Wild Secrets — Critter Phobia; Antlions, Tiger Moths, and Woolly Bears, Oh My!
By Richard Zembal, natural resources director for the Orange County Water District
Most of us carry some degree of totally unfounded fear involving a fellow creature, part real, part mythological. There is logic in fearing, better yet in knowing and avoiding larger, toothier animals. Yet, the nightmares and dramatic reactions from my acquaintances are often conjured by the smaller creatures that scurry, slither, flutter, or make webs.
Antlion larvae, for example, look ferocious, but are harmless to humans. There are some 50 species of tiger moths in California; their caterpillars, called woolly bears are black and brown banded and covered in long hairs and, despite their fierce name, are also harmless.
I was taught to fear and dispatch spiders as a child but the beauty of a black and yellow garden spider, one of our more common orb weavers won me over, enticed my curiosity, investigation, and finally nonlethal contact. This led to attempts at handling garden spiders, something for which they do not hold still.
Their mouth parts are so small and weak that they have great difficulty biting a human and are not prone to do so, but they move so fast that getting them into one’s hand is no easy task. Their venom is weak on humans, apparently causing redness and swelling, milder than a bee sting but you couldn’t prove that by me. They have never wasted venom on me, although they could have on numerous occasions.
Walking face-first into an occupied web has happened a few times but was always accidental since I have no desire to cause them the trouble to rebuild their symmetrically laced bug trap. However, such happenstance resulted in one of the lengthiest contacts I ever had with one of these black and gold beauties, when she perched on my nose shortly, multiple little eyes staring straight into mine before scurrying over my forehead and hair into her home-shrub.
What we call daddy long-legs are actually long-bodied cellar spiders. They have some of the most powerful venom in the spider kingdom but have never managed to inject me while moving countless of them out of broom-danger; they are slow-moving and easily grabbed. On-trail, I have handled our largest Orange County spider many times and the tarantula has always been gentle, although sometimes a bit testy.
Black widows were common in my yard but have recently been displaced by an African import, brown widows, which are very shy and reclusive compared to the black; their cubbies are also much smaller and more open. When disturbed, the brown often rolls into a ball and freezes, disappearing against most substrates. Both widows have strong, haphazardly woven webs and red abdominal markings but the white silken egg sack of the brown sports spikes, reminiscent of a miniature submarine mine. The widows are the only Orange County spiders with venom that can do us significant harm and the only ones that should not be handled. Spiders are great controllers of bugs in and around the home, if left undisturbed to do their thing.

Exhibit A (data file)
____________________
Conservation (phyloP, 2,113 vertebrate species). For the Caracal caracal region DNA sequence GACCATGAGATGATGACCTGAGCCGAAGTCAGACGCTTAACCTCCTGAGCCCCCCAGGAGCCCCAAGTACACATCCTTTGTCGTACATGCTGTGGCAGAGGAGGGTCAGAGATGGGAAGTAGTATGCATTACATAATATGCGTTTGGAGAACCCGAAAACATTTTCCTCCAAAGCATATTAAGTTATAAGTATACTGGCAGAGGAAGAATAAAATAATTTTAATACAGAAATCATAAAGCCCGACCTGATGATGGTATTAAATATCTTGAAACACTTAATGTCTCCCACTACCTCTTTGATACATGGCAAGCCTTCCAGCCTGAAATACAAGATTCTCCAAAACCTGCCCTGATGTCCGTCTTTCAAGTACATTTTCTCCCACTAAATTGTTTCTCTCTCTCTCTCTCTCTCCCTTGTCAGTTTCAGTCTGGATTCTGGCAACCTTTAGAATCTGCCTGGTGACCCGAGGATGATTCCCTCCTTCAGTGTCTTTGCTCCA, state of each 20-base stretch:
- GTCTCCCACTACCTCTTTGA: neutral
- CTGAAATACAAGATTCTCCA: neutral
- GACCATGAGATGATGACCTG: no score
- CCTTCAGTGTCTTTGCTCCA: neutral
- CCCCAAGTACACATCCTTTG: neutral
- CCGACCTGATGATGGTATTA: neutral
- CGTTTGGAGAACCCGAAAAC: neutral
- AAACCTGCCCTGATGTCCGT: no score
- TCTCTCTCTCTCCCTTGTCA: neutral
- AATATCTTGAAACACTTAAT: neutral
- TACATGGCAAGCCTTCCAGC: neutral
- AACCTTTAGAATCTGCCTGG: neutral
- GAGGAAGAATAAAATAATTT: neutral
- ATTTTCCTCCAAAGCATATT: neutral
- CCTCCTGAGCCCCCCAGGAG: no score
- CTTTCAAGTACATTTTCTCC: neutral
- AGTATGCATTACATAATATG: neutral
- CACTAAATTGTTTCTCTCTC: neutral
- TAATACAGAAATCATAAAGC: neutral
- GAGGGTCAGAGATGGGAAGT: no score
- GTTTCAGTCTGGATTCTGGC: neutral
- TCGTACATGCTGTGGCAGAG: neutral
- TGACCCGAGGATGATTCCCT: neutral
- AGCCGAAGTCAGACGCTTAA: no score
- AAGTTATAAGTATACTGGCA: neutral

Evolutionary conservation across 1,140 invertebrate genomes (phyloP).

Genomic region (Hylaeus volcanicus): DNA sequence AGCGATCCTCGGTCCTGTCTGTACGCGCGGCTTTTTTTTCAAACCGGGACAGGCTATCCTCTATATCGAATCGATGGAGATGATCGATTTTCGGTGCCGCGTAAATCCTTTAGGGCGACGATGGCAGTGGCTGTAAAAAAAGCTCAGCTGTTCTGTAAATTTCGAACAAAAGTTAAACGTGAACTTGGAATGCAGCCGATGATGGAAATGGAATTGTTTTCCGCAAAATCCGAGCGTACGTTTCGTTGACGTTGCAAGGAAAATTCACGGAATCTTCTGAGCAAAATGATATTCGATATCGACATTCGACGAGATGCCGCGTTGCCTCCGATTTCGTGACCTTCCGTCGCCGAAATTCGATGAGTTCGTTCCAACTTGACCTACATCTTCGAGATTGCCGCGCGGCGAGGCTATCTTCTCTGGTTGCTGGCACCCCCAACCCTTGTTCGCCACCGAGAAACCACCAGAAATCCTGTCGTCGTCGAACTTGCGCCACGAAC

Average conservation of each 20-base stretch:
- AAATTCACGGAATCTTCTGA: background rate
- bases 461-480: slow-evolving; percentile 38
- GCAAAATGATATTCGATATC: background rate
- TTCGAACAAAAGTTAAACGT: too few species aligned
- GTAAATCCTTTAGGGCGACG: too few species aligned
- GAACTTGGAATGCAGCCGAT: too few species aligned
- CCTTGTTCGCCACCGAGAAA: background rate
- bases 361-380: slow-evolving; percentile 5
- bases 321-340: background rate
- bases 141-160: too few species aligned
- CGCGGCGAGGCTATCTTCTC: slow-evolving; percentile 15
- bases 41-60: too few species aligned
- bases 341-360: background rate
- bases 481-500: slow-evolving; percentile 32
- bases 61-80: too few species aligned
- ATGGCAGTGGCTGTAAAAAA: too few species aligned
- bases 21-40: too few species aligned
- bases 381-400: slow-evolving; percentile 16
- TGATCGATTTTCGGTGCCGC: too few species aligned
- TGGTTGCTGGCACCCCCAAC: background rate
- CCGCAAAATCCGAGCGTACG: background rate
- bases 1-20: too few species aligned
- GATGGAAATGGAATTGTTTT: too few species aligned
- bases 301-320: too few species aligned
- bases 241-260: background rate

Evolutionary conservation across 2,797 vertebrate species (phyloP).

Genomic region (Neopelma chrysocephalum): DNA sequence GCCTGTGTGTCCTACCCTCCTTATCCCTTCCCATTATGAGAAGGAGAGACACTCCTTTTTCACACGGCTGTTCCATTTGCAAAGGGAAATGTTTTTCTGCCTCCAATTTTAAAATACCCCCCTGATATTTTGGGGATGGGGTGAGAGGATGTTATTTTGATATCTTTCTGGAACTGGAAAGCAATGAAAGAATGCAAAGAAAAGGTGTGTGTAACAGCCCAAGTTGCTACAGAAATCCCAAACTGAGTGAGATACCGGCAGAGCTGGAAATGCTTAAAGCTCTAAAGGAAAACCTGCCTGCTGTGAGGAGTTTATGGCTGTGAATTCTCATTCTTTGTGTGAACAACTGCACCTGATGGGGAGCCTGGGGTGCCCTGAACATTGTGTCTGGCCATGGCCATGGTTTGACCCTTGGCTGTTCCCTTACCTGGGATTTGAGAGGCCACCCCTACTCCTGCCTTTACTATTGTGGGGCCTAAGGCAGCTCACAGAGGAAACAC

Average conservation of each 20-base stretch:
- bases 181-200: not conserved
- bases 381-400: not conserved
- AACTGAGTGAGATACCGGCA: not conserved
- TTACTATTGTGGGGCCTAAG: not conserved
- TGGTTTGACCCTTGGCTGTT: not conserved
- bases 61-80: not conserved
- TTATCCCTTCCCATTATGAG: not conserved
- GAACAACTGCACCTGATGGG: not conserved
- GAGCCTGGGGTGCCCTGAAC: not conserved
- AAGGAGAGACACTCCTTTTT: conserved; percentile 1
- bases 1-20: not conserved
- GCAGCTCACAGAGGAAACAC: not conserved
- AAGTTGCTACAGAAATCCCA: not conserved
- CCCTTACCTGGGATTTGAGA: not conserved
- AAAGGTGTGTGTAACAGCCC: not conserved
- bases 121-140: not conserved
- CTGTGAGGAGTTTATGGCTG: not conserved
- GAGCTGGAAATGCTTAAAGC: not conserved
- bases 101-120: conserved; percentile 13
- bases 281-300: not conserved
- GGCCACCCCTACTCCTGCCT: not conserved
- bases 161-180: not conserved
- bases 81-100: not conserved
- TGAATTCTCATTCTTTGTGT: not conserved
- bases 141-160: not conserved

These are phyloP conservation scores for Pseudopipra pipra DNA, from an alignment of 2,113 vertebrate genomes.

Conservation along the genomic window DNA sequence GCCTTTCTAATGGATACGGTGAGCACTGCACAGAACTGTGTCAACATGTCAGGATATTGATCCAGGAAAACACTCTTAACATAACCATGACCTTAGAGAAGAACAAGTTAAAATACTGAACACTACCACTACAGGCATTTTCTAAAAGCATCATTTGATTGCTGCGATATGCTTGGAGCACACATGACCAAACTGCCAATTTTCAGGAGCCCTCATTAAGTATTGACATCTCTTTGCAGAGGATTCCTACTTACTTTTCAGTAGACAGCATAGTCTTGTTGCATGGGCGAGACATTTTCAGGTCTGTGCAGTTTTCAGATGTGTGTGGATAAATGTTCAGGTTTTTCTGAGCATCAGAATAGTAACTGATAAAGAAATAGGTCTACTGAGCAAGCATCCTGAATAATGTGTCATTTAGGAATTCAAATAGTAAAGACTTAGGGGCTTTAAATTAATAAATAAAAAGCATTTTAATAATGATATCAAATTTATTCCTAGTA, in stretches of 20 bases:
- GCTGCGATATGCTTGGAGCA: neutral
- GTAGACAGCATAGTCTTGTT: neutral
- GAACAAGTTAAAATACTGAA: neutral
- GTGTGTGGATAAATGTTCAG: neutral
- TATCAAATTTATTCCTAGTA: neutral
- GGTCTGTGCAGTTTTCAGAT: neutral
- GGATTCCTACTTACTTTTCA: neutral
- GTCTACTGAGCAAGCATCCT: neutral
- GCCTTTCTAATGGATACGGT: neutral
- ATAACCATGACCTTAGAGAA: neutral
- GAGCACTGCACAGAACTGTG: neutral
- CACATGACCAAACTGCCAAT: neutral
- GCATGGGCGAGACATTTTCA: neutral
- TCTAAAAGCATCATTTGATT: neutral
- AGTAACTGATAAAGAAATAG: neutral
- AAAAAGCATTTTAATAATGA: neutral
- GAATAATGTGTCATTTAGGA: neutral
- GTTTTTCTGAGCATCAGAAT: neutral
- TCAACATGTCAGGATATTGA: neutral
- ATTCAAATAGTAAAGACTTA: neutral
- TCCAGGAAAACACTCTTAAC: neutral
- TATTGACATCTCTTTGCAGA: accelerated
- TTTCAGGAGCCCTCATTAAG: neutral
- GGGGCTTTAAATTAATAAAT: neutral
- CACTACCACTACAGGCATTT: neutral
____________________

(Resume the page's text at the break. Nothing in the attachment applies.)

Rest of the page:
Familiarity can help temper animal fears. My son, John, when very young was afraid of snakes, so of course by age 10, we had a collection of a dozen snakes native to Southern California. A biologist by trade, I could collect three annually just with a fishing license, back in the day. Two of John’s snakes, the ring-necked and night snake were venomous (his mother still doesn’t know this) but rear-fanged and so no threat to people. His favorite by far was the rosy boa, gentle and slow-moving until offered food. The most rambunctious was a gopher snake, a big female that did not like being handled but if handled correctly would strike at others and not the handler. Her name was Goof.
I rarely am struck by a snake picked up for examination in the wild. The teeth are very tiny, raked backwards and serve only to hold small wiggling prey, unable to do significant damage to larger animals. The highly venomous snakes are the rattlesnakes and they warrant wide berth. The most common is the Southern Pacific rattlesnake and they are generally confined to the wilder parts of Orange County. Rattlesnakes are ambush hunters and mostly retiring. Where they do not see people very often, they often don’t bother to rattle, which can be a bit unnerving when one is nearly stepped upon. The snakes of Orange County are generally gentle insect, mouse, and reptile harvesters that help keep balance in wild populations.
Wild creatures are best approached with knowledge and understanding, not hearsay and fear of the unknown. It is important that we examine the basis for our fears with facts and analysis, to get rid of those that cause unwarranted angst. There is enough happening in our lives to generate legitimate worries without us perpetuating bugbears.
This wildlife article was written by Richard Zembal, natural resources director for the Orange County Water District (OCWD), whose award-winning environmental programs benefit both nature and water supplies.